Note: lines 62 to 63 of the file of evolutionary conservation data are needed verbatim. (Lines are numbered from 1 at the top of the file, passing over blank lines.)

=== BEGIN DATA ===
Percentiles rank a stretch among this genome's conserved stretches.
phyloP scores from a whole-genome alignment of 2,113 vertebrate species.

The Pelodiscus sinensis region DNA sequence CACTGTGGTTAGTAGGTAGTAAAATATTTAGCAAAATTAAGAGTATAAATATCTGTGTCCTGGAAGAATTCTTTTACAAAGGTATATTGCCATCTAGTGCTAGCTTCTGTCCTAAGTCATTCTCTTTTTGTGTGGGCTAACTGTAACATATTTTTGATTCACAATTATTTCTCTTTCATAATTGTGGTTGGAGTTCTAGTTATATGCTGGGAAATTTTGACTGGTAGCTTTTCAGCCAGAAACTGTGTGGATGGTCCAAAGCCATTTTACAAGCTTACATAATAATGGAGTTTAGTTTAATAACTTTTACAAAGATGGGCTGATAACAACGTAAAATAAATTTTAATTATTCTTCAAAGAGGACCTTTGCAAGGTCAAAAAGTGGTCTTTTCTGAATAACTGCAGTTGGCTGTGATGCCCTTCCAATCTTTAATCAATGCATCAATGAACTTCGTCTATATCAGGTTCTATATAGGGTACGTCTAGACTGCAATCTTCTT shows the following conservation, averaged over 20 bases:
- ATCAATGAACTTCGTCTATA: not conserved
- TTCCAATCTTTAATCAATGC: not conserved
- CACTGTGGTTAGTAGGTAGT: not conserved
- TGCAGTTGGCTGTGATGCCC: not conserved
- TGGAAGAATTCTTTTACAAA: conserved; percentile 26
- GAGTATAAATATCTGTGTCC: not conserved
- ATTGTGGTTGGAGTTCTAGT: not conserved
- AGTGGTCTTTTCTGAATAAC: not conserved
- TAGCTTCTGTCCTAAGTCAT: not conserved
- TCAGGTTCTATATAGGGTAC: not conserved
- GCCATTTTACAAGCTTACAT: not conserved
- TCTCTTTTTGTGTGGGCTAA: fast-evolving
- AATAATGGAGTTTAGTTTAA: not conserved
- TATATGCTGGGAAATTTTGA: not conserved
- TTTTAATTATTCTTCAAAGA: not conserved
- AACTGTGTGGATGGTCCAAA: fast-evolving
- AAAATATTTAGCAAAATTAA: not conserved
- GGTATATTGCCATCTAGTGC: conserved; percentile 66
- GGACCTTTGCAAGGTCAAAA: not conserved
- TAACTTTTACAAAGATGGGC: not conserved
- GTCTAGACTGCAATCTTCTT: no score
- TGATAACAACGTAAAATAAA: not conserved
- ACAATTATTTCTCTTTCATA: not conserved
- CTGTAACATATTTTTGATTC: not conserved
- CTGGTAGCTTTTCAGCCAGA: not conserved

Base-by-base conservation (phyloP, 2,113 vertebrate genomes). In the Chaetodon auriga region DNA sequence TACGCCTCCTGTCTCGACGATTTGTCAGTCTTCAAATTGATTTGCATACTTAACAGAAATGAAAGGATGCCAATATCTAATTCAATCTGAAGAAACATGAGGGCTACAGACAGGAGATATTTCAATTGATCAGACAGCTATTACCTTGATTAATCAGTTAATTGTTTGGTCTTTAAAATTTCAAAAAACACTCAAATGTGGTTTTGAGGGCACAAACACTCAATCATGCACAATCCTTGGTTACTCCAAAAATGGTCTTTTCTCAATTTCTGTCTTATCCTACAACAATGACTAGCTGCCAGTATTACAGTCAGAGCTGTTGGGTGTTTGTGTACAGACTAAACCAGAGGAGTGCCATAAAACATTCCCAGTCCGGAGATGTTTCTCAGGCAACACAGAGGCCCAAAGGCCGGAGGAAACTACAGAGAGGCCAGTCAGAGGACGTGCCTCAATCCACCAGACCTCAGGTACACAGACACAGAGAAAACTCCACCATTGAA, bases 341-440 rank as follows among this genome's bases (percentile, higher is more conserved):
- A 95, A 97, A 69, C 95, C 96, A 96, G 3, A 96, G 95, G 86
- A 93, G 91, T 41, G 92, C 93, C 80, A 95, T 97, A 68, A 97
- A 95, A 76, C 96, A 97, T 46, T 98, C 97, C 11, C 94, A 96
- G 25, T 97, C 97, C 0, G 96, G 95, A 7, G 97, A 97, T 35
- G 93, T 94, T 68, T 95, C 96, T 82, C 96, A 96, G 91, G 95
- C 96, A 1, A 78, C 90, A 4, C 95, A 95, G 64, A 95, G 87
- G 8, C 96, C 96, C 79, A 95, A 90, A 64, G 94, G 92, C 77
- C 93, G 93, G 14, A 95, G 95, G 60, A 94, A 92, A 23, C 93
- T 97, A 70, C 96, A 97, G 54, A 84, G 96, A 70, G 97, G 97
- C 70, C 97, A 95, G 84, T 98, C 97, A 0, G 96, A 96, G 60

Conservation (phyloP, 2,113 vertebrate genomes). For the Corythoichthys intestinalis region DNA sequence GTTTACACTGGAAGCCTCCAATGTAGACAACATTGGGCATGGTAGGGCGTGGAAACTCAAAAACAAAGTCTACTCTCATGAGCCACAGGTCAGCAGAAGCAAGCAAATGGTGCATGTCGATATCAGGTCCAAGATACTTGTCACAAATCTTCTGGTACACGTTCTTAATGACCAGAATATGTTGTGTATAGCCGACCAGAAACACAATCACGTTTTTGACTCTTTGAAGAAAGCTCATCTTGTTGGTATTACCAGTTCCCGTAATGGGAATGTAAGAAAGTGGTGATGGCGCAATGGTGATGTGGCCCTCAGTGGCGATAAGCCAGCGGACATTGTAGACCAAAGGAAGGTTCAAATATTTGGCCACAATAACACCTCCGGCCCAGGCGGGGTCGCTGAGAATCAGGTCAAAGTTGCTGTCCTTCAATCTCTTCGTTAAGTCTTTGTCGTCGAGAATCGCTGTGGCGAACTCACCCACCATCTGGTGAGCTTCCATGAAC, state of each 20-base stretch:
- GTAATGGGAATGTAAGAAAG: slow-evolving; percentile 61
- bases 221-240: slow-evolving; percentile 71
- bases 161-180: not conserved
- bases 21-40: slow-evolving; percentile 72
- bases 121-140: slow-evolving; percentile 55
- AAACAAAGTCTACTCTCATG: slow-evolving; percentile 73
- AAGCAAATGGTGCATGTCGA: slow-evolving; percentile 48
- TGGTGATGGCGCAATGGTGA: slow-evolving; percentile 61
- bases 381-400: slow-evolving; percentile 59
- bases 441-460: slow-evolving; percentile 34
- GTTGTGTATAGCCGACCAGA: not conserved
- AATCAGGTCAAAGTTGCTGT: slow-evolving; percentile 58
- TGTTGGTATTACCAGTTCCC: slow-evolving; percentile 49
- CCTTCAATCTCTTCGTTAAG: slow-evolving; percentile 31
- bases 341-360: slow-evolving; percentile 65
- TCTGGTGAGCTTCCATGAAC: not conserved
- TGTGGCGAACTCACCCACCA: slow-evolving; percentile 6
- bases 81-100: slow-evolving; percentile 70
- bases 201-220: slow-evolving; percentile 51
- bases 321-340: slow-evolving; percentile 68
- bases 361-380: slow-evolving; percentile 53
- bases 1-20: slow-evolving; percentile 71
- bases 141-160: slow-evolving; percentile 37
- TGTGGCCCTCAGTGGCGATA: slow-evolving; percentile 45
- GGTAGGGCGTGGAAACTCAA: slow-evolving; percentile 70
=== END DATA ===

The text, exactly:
- bases 1-20: slow-evolving; percentile 71
- bases 141-160: slow-evolving; percentile 37